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Hi Everyone,

The inspection report for a home that I just bought in Atlanta, GA listed some issues with the rear deck. I'm hoping to start working on fixing those issues over the next couple of weeks. I've been reviewing some things online and going through some very helpful responses on this forum to similar questions. I was hoping to get some advice on my proposed fixes.

The deck is just under 4' off the ground. It's 14' by 16', and it's connected to the side of the house.

The inspector commented primarily on two issues:

- Sagging in middle because the 2 x 8 floor joist have been over spanned. According to the Southern Pine Span Tables for #2 treated yellow pine used for wet-service floor joists (Decks), a 2 x 8 deck floor joist can only be spanned 12' 5" max on 16" centers. These floor joist span 13' 8" on 16" centers. The inspection report noted that the sag is visible - off by a half bubble in four feet.

- The guardrail post have been notched and nailed to the deck frame.

Regarding the first issue (sagging in middle of deck), it sounds like one option is to install a new beam at the mid-span which goes perpendicular to the joists. Under the GA code, I'd need to put down 2 new footings, 6 new 6x6 posts, and a beam of 3 2x10's nailed together.

As an alternative, would it be possible to repair the problem by adding new joists between the existing joists on the deck. It doesn't seem like it would be very difficult to do that, and that would potentially deal with the issues from the overspanned joists. My concern is that the deck is currently constructed on 4x4 posts -- and I'm a little bit worried that adding additional weight without additional posts is a recipe for an accident to happen.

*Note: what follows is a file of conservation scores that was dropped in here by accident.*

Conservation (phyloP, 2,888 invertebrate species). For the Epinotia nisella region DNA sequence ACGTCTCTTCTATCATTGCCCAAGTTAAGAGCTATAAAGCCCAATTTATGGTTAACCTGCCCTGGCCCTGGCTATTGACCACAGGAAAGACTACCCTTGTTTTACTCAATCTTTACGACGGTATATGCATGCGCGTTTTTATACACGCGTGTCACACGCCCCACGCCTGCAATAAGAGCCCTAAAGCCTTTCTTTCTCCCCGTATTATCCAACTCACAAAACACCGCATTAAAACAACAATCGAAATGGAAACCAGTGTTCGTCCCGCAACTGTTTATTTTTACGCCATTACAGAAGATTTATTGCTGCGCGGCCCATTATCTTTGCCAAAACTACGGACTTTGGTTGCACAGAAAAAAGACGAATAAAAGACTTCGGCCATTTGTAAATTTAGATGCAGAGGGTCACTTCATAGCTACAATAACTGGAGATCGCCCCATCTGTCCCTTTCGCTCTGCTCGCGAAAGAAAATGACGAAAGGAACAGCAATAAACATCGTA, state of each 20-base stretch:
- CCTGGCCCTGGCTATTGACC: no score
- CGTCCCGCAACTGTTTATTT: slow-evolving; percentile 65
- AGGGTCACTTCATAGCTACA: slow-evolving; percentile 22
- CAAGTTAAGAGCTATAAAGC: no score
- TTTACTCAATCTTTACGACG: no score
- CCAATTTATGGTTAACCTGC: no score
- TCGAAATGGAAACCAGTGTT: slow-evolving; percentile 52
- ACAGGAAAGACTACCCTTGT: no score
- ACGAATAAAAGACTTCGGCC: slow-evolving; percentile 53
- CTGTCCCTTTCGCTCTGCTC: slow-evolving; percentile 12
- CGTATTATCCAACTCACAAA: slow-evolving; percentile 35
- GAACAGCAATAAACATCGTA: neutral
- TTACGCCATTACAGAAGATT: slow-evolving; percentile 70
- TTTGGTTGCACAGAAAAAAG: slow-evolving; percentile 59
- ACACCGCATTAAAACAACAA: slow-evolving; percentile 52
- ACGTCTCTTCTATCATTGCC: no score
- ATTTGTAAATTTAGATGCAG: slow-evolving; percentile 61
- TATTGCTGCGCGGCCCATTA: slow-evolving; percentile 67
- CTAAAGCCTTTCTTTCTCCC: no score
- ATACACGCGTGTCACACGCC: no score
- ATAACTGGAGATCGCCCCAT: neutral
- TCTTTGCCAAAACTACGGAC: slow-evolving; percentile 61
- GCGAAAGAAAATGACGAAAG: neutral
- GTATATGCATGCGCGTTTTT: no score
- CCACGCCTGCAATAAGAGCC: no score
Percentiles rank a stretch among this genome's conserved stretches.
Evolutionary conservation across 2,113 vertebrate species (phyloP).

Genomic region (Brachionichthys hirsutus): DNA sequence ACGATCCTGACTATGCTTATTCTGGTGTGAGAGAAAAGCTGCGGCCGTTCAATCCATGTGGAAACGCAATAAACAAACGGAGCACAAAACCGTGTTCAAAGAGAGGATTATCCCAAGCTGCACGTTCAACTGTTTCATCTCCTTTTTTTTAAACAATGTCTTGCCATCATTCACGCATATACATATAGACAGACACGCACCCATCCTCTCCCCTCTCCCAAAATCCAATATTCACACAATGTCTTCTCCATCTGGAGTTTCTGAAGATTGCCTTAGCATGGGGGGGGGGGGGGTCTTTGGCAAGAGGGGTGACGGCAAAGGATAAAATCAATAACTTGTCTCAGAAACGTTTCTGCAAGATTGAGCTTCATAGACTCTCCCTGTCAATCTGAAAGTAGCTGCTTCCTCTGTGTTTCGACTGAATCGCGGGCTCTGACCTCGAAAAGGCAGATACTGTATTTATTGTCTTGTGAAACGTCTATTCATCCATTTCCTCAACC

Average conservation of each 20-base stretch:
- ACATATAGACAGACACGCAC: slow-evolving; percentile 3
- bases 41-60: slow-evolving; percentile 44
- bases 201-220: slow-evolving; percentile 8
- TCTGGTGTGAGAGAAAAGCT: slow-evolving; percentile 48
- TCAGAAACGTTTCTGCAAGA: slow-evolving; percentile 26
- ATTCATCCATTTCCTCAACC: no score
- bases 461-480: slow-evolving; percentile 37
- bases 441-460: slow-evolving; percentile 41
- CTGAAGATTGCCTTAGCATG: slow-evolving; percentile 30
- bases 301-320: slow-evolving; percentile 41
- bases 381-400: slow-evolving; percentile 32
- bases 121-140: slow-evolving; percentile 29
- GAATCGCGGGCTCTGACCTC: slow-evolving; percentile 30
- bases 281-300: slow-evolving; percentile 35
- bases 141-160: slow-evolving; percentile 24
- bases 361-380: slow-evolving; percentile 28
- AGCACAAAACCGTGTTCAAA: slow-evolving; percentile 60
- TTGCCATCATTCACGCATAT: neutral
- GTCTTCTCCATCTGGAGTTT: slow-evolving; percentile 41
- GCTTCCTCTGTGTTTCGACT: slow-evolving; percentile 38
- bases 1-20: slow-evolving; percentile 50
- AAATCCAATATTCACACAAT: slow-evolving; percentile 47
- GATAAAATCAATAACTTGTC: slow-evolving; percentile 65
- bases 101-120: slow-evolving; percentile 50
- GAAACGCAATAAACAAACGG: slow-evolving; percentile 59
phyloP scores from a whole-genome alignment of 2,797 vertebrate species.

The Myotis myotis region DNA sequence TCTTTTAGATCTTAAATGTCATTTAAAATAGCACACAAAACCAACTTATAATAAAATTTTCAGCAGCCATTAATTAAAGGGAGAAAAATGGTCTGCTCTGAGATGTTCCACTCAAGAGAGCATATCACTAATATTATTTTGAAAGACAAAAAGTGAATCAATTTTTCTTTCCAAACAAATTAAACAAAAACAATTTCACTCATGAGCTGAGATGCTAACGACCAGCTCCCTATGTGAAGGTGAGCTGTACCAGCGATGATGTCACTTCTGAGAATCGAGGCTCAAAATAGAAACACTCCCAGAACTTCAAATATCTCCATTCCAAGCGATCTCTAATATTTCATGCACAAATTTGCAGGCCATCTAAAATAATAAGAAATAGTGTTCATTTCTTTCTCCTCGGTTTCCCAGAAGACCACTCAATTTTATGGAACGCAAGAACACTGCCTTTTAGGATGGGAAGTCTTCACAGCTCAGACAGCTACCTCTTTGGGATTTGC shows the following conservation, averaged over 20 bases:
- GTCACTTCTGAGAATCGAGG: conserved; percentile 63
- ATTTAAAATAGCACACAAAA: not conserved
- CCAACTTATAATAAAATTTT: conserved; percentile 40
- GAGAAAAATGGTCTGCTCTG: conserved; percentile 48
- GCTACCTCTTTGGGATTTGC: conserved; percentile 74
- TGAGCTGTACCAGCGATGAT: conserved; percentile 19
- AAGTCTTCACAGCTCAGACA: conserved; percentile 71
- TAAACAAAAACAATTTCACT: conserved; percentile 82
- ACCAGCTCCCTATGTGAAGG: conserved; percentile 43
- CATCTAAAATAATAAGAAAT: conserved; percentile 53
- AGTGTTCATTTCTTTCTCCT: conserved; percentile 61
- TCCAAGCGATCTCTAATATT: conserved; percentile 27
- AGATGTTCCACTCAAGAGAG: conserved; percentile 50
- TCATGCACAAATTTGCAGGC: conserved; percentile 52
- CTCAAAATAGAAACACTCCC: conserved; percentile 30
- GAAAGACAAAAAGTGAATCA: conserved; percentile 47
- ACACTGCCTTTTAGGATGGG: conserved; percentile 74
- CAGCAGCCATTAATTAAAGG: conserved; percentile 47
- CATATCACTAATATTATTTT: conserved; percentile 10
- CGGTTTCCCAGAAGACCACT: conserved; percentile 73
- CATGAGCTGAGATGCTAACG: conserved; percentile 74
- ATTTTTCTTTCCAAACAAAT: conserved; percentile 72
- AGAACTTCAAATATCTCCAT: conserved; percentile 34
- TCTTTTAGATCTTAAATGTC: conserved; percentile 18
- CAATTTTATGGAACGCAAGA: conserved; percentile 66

On the second issue, I was planning on installing the Simpson post connector DTT2Z. The rail posts don't seem particularly sturdy, and a properly installed Simpson post connector seemed like it would do the trick.
I'd love to hear anyone's thoughts about whether either of these options will work. I've included photographs of the deck in case that helps.




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37,499 Posts
The center beam would be the best way to address the sag.
Through bolting the post with two 1/2" carrage bolts would firm up the notched post.
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20,385 Posts
Center beam. YES !

When you disassemble this to place a center beam, make sure that you place all the joists back with the "CROWN-UP"

You will be surprised how many builders forget this vital piece of deck building.
With the crown up there will never be a sagging middle due to the joists bowing down from finishing curing .

Bolting the notches also secures them well.

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